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May I Quote You on That?

By Stephen Spector

A guide to English grammar and usage for the twenty-first century, pairing grammar rules with interesting and humorous quotations from American popular culture.

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The Cambridge Handbook of Endangered Languages

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Academic Paper

Title: Orienting to third-party conversations
Author: Carmen Martínez-Sussmann
Institution: University of California
Author: Nameera Akhtar
Institution: University of California
Author: Gil Diesendruck
Institution: Bar-Ilan University
Author: Lori Markson
Institution: Washington University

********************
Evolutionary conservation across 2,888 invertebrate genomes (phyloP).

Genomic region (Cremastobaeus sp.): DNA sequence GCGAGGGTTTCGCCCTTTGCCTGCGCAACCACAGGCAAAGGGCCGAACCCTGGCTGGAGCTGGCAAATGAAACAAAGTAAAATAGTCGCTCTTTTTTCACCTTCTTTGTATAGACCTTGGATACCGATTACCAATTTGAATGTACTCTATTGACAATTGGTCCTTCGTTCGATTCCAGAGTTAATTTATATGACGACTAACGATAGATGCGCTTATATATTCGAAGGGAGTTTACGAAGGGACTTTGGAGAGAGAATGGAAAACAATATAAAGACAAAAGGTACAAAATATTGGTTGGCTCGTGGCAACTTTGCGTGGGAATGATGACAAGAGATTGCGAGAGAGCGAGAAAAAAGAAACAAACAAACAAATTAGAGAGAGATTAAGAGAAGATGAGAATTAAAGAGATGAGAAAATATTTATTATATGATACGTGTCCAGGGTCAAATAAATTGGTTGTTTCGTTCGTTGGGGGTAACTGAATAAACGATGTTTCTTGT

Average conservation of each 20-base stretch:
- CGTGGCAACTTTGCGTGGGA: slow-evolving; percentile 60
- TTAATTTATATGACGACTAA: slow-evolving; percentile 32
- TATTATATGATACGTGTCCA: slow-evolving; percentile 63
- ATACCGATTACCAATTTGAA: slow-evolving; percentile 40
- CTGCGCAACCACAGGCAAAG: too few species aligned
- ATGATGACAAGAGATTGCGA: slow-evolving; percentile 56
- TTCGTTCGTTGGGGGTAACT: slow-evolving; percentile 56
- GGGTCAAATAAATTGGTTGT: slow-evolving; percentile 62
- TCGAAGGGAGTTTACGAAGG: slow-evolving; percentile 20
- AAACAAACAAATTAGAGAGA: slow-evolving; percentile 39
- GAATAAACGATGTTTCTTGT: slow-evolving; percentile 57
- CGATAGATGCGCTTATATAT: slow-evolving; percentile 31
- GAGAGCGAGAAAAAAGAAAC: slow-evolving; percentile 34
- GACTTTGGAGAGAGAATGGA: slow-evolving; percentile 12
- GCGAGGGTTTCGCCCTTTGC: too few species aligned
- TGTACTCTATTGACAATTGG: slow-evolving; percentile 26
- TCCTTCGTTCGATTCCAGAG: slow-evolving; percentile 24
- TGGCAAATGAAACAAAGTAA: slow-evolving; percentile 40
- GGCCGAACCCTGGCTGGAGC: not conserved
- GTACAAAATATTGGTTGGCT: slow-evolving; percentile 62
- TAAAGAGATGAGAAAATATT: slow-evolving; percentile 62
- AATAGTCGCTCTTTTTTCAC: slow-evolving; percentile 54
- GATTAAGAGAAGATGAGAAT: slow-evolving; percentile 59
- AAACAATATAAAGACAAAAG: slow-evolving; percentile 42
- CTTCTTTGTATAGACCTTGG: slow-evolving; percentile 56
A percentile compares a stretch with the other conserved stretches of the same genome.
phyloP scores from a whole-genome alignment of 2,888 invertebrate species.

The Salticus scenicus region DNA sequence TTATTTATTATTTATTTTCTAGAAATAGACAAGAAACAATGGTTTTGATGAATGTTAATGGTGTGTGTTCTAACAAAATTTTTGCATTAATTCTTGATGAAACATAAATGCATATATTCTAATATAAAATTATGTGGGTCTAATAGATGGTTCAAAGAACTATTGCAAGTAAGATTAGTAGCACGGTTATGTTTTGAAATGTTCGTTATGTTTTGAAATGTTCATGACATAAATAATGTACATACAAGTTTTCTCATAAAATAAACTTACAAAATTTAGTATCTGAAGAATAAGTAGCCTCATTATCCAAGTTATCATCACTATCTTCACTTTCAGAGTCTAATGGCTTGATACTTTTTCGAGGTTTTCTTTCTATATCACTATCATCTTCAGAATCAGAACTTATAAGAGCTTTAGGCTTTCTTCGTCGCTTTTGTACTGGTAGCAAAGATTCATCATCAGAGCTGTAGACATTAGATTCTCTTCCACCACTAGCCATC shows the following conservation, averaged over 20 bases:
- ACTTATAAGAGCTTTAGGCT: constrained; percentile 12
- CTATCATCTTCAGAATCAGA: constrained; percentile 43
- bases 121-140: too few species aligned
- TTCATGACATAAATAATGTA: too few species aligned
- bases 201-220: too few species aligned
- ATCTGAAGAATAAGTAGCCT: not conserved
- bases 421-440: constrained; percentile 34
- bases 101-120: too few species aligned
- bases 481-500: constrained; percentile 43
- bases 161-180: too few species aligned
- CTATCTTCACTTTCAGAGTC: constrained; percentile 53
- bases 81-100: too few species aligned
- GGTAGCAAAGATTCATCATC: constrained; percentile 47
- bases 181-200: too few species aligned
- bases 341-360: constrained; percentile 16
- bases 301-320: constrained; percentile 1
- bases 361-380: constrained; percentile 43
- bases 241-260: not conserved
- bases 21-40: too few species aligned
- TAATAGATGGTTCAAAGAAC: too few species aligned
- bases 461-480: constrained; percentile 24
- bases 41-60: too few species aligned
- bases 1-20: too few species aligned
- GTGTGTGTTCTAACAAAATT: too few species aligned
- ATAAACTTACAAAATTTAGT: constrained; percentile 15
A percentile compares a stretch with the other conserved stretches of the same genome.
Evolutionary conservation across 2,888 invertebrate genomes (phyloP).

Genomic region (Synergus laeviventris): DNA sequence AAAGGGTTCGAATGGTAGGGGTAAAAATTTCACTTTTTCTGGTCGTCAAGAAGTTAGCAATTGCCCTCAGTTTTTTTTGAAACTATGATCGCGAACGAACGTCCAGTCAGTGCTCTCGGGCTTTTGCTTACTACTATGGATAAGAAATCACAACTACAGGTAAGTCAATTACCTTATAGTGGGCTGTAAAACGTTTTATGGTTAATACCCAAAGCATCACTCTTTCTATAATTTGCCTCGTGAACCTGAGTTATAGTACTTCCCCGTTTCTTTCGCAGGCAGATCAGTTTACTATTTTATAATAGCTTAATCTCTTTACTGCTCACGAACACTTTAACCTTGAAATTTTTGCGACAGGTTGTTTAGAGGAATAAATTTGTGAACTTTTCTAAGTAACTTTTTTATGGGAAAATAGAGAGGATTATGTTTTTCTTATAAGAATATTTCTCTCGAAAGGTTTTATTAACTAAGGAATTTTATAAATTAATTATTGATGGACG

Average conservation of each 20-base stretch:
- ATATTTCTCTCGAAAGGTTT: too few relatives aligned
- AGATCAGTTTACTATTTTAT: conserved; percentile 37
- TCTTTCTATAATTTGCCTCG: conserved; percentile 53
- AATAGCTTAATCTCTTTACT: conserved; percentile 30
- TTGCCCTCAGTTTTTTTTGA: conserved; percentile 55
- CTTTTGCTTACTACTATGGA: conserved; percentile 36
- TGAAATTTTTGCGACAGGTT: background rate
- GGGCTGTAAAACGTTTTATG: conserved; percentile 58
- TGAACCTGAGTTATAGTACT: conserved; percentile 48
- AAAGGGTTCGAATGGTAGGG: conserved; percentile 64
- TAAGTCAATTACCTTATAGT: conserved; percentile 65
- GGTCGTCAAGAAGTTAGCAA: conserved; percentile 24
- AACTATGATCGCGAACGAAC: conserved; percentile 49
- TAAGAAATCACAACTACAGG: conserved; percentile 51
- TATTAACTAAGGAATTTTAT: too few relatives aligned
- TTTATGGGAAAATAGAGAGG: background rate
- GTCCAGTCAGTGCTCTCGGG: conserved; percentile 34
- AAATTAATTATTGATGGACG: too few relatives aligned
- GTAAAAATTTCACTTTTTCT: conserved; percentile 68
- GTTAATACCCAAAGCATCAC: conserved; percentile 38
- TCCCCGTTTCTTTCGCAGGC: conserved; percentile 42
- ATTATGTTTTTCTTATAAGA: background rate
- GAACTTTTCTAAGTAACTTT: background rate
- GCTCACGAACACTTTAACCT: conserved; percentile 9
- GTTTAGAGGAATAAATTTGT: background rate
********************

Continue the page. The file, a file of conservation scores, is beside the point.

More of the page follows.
Linguistic Field: Language Acquisition
Abstract: Children as young as two years of age are able to learn novel object labels through overhearing, even when distracted by an attractive toy (Akhtar, ). The present studies varied the information provided about novel objects and examined which elements (i.e. novel versus neutral information and labels versus facts) toddlers chose to monitor, and what type of information they were more likely to learn. In Study 1, participants learned only the novel label and the novel fact containing a novel label. In Study 2, only girls learned the novel label. Neither girls nor boys learned the novel fact. In both studies, analyses of children's gaze patterns suggest that children who learned the new information strategically oriented to the third-party conversation.


This article appears IN Journal of Child Language Vol. 38, Issue 2, which you can READ on Cambridge's site or on LINGUIST .

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